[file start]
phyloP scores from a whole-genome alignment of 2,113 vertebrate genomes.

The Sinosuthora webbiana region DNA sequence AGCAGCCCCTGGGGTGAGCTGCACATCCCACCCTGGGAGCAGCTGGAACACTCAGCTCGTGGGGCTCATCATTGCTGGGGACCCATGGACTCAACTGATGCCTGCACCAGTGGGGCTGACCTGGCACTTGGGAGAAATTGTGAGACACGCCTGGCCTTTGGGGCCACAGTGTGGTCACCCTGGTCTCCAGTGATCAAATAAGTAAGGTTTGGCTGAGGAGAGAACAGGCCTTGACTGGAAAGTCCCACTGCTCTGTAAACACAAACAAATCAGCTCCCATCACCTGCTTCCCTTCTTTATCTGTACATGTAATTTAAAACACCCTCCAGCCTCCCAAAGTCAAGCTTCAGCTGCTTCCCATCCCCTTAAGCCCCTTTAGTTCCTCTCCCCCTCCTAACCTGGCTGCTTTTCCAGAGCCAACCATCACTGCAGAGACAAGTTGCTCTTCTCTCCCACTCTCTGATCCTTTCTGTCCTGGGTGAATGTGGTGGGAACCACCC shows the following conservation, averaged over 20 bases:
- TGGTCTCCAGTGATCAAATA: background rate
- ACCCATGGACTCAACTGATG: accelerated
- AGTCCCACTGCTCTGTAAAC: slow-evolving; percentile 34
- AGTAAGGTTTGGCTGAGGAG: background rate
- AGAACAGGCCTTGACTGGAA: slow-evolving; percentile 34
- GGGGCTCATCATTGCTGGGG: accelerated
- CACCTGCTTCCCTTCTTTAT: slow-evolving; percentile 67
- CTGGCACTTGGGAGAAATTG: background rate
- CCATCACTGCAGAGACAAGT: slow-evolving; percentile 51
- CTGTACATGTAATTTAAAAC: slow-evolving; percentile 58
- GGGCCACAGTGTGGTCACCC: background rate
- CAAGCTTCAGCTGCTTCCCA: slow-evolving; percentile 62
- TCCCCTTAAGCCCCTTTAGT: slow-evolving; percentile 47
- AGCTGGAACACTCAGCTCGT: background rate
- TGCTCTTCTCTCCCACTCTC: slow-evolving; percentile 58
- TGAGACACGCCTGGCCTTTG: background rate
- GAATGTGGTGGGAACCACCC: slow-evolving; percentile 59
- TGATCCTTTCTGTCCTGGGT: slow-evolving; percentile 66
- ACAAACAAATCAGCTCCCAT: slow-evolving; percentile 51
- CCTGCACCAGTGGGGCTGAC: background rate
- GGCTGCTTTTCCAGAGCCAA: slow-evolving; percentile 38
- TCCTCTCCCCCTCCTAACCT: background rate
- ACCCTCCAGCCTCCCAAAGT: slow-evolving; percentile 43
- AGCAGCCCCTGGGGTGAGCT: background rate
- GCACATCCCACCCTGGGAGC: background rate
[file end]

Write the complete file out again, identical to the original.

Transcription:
phyloP scores from a whole-genome alignment of 2,113 vertebrate genomes.

The Sinosuthora webbiana region DNA sequence AGCAGCCCCTGGGGTGAGCTGCACATCCCACCCTGGGAGCAGCTGGAACACTCAGCTCGTGGGGCTCATCATTGCTGGGGACCCATGGACTCAACTGATGCCTGCACCAGTGGGGCTGACCTGGCACTTGGGAGAAATTGTGAGACACGCCTGGCCTTTGGGGCCACAGTGTGGTCACCCTGGTCTCCAGTGATCAAATAAGTAAGGTTTGGCTGAGGAGAGAACAGGCCTTGACTGGAAAGTCCCACTGCTCTGTAAACACAAACAAATCAGCTCCCATCACCTGCTTCCCTTCTTTATCTGTACATGTAATTTAAAACACCCTCCAGCCTCCCAAAGTCAAGCTTCAGCTGCTTCCCATCCCCTTAAGCCCCTTTAGTTCCTCTCCCCCTCCTAACCTGGCTGCTTTTCCAGAGCCAACCATCACTGCAGAGACAAGTTGCTCTTCTCTCCCACTCTCTGATCCTTTCTGTCCTGGGTGAATGTGGTGGGAACCACCC shows the following conservation, averaged over 20 bases:
- TGGTCTCCAGTGATCAAATA: background rate
- ACCCATGGACTCAACTGATG: accelerated
- AGTCCCACTGCTCTGTAAAC: slow-evolving; percentile 34
- AGTAAGGTTTGGCTGAGGAG: background rate
- AGAACAGGCCTTGACTGGAA: slow-evolving; percentile 34
- GGGGCTCATCATTGCTGGGG: accelerated
- CACCTGCTTCCCTTCTTTAT: slow-evolving; percentile 67
- CTGGCACTTGGGAGAAATTG: background rate
- CCATCACTGCAGAGACAAGT: slow-evolving; percentile 51
- CTGTACATGTAATTTAAAAC: slow-evolving; percentile 58
- GGGCCACAGTGTGGTCACCC: background rate
- CAAGCTTCAGCTGCTTCCCA: slow-evolving; percentile 62
- TCCCCTTAAGCCCCTTTAGT: slow-evolving; percentile 47
- AGCTGGAACACTCAGCTCGT: background rate
- TGCTCTTCTCTCCCACTCTC: slow-evolving; percentile 58
- TGAGACACGCCTGGCCTTTG: background rate
- GAATGTGGTGGGAACCACCC: slow-evolving; percentile 59
- TGATCCTTTCTGTCCTGGGT: slow-evolving; percentile 66
- ACAAACAAATCAGCTCCCAT: slow-evolving; percentile 51
- CCTGCACCAGTGGGGCTGAC: background rate
- GGCTGCTTTTCCAGAGCCAA: slow-evolving; percentile 38
- TCCTCTCCCCCTCCTAACCT: background rate
- ACCCTCCAGCCTCCCAAAGT: slow-evolving; percentile 43
- AGCAGCCCCTGGGGTGAGCT: background rate
- GCACATCCCACCCTGGGAGC: background rate